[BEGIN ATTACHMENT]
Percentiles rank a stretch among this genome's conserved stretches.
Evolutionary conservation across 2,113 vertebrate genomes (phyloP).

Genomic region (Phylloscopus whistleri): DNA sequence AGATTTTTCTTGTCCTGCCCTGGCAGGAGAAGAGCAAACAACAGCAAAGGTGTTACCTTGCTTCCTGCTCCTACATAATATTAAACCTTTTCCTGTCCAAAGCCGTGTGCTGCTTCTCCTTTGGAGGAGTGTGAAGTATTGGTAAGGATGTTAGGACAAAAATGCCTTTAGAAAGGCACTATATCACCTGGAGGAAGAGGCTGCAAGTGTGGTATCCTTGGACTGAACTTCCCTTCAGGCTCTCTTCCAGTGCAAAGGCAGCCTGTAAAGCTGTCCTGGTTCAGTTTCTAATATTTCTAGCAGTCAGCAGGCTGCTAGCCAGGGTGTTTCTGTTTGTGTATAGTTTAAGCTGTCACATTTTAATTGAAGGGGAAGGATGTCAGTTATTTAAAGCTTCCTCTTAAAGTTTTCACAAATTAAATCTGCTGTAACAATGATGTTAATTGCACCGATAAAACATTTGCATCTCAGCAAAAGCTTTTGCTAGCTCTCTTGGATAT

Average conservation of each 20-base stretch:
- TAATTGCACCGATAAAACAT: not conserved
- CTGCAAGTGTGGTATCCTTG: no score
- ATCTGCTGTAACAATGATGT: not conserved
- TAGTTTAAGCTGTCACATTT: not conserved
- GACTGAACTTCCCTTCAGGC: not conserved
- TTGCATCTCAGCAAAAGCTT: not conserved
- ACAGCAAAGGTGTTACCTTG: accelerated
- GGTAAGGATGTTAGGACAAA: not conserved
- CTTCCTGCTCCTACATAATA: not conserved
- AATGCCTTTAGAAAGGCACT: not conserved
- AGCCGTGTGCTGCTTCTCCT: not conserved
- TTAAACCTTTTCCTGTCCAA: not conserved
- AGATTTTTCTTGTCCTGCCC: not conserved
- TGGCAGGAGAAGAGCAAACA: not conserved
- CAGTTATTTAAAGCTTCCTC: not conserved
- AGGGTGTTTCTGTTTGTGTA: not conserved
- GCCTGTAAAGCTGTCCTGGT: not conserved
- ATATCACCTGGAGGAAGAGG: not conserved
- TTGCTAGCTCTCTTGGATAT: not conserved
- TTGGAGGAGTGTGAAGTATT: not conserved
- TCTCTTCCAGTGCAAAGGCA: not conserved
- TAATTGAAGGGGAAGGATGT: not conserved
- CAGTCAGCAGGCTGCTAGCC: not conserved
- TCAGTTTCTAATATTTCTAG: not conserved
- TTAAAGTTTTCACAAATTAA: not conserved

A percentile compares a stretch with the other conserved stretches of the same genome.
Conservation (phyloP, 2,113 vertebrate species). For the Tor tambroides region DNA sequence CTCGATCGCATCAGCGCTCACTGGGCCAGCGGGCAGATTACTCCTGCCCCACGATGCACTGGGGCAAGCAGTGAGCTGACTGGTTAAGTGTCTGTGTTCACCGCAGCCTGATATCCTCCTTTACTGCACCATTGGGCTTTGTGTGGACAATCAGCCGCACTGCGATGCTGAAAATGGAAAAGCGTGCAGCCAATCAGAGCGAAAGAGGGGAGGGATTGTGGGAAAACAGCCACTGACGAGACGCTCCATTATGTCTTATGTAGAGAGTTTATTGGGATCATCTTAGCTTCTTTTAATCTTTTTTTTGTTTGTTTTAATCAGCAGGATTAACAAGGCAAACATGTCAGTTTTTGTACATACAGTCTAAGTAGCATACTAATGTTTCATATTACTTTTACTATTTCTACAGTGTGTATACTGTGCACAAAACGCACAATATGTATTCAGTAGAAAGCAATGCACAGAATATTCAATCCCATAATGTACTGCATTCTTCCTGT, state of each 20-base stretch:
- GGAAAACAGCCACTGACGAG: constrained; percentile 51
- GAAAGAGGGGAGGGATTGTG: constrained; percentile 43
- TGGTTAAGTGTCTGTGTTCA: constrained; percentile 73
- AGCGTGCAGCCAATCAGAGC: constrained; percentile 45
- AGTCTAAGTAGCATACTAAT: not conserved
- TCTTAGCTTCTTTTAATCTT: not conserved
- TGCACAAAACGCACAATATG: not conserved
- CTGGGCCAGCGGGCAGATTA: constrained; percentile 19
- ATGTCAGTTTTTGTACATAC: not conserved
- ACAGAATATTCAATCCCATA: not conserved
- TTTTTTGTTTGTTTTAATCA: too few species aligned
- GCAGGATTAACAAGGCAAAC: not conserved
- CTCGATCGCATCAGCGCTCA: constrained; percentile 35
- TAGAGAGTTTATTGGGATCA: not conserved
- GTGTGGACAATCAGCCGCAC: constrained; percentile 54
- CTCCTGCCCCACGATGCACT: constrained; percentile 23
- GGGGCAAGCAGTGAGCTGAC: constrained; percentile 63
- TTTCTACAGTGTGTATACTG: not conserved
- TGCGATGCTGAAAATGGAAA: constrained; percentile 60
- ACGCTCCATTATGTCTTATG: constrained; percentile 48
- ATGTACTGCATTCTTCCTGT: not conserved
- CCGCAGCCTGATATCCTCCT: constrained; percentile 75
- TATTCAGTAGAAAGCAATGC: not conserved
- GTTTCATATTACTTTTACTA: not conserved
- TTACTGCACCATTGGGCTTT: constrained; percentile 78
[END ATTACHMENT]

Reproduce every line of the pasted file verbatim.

Percentiles rank a stretch among this genome's conserved stretches.
Evolutionary conservation across 2,113 vertebrate genomes (phyloP).

Genomic region (Phylloscopus whistleri): DNA sequence AGATTTTTCTTGTCCTGCCCTGGCAGGAGAAGAGCAAACAACAGCAAAGGTGTTACCTTGCTTCCTGCTCCTACATAATATTAAACCTTTTCCTGTCCAAAGCCGTGTGCTGCTTCTCCTTTGGAGGAGTGTGAAGTATTGGTAAGGATGTTAGGACAAAAATGCCTTTAGAAAGGCACTATATCACCTGGAGGAAGAGGCTGCAAGTGTGGTATCCTTGGACTGAACTTCCCTTCAGGCTCTCTTCCAGTGCAAAGGCAGCCTGTAAAGCTGTCCTGGTTCAGTTTCTAATATTTCTAGCAGTCAGCAGGCTGCTAGCCAGGGTGTTTCTGTTTGTGTATAGTTTAAGCTGTCACATTTTAATTGAAGGGGAAGGATGTCAGTTATTTAAAGCTTCCTCTTAAAGTTTTCACAAATTAAATCTGCTGTAACAATGATGTTAATTGCACCGATAAAACATTTGCATCTCAGCAAAAGCTTTTGCTAGCTCTCTTGGATAT

Average conservation of each 20-base stretch:
- TAATTGCACCGATAAAACAT: not conserved
- CTGCAAGTGTGGTATCCTTG: no score
- ATCTGCTGTAACAATGATGT: not conserved
- TAGTTTAAGCTGTCACATTT: not conserved
- GACTGAACTTCCCTTCAGGC: not conserved
- TTGCATCTCAGCAAAAGCTT: not conserved
- ACAGCAAAGGTGTTACCTTG: accelerated
- GGTAAGGATGTTAGGACAAA: not conserved
- CTTCCTGCTCCTACATAATA: not conserved
- AATGCCTTTAGAAAGGCACT: not conserved
- AGCCGTGTGCTGCTTCTCCT: not conserved
- TTAAACCTTTTCCTGTCCAA: not conserved
- AGATTTTTCTTGTCCTGCCC: not conserved
- TGGCAGGAGAAGAGCAAACA: not conserved
- CAGTTATTTAAAGCTTCCTC: not conserved
- AGGGTGTTTCTGTTTGTGTA: not conserved
- GCCTGTAAAGCTGTCCTGGT: not conserved
- ATATCACCTGGAGGAAGAGG: not conserved
- TTGCTAGCTCTCTTGGATAT: not conserved
- TTGGAGGAGTGTGAAGTATT: not conserved
- TCTCTTCCAGTGCAAAGGCA: not conserved
- TAATTGAAGGGGAAGGATGT: not conserved
- CAGTCAGCAGGCTGCTAGCC: not conserved
- TCAGTTTCTAATATTTCTAG: not conserved
- TTAAAGTTTTCACAAATTAA: not conserved

A percentile compares a stretch with the other conserved stretches of the same genome.
Conservation (phyloP, 2,113 vertebrate species). For the Tor tambroides region DNA sequence CTCGATCGCATCAGCGCTCACTGGGCCAGCGGGCAGATTACTCCTGCCCCACGATGCACTGGGGCAAGCAGTGAGCTGACTGGTTAAGTGTCTGTGTTCACCGCAGCCTGATATCCTCCTTTACTGCACCATTGGGCTTTGTGTGGACAATCAGCCGCACTGCGATGCTGAAAATGGAAAAGCGTGCAGCCAATCAGAGCGAAAGAGGGGAGGGATTGTGGGAAAACAGCCACTGACGAGACGCTCCATTATGTCTTATGTAGAGAGTTTATTGGGATCATCTTAGCTTCTTTTAATCTTTTTTTTGTTTGTTTTAATCAGCAGGATTAACAAGGCAAACATGTCAGTTTTTGTACATACAGTCTAAGTAGCATACTAATGTTTCATATTACTTTTACTATTTCTACAGTGTGTATACTGTGCACAAAACGCACAATATGTATTCAGTAGAAAGCAATGCACAGAATATTCAATCCCATAATGTACTGCATTCTTCCTGT, state of each 20-base stretch:
- GGAAAACAGCCACTGACGAG: constrained; percentile 51
- GAAAGAGGGGAGGGATTGTG: constrained; percentile 43
- TGGTTAAGTGTCTGTGTTCA: constrained; percentile 73
- AGCGTGCAGCCAATCAGAGC: constrained; percentile 45
- AGTCTAAGTAGCATACTAAT: not conserved
- TCTTAGCTTCTTTTAATCTT: not conserved
- TGCACAAAACGCACAATATG: not conserved
- CTGGGCCAGCGGGCAGATTA: constrained; percentile 19
- ATGTCAGTTTTTGTACATAC: not conserved
- ACAGAATATTCAATCCCATA: not conserved
- TTTTTTGTTTGTTTTAATCA: too few species aligned
- GCAGGATTAACAAGGCAAAC: not conserved
- CTCGATCGCATCAGCGCTCA: constrained; percentile 35
- TAGAGAGTTTATTGGGATCA: not conserved
- GTGTGGACAATCAGCCGCAC: constrained; percentile 54
- CTCCTGCCCCACGATGCACT: constrained; percentile 23
- GGGGCAAGCAGTGAGCTGAC: constrained; percentile 63
- TTTCTACAGTGTGTATACTG: not conserved
- TGCGATGCTGAAAATGGAAA: constrained; percentile 60
- ACGCTCCATTATGTCTTATG: constrained; percentile 48
- ATGTACTGCATTCTTCCTGT: not conserved
- CCGCAGCCTGATATCCTCCT: constrained; percentile 75
- TATTCAGTAGAAAGCAATGC: not conserved
- GTTTCATATTACTTTTACTA: not conserved
- TTACTGCACCATTGGGCTTT: constrained; percentile 78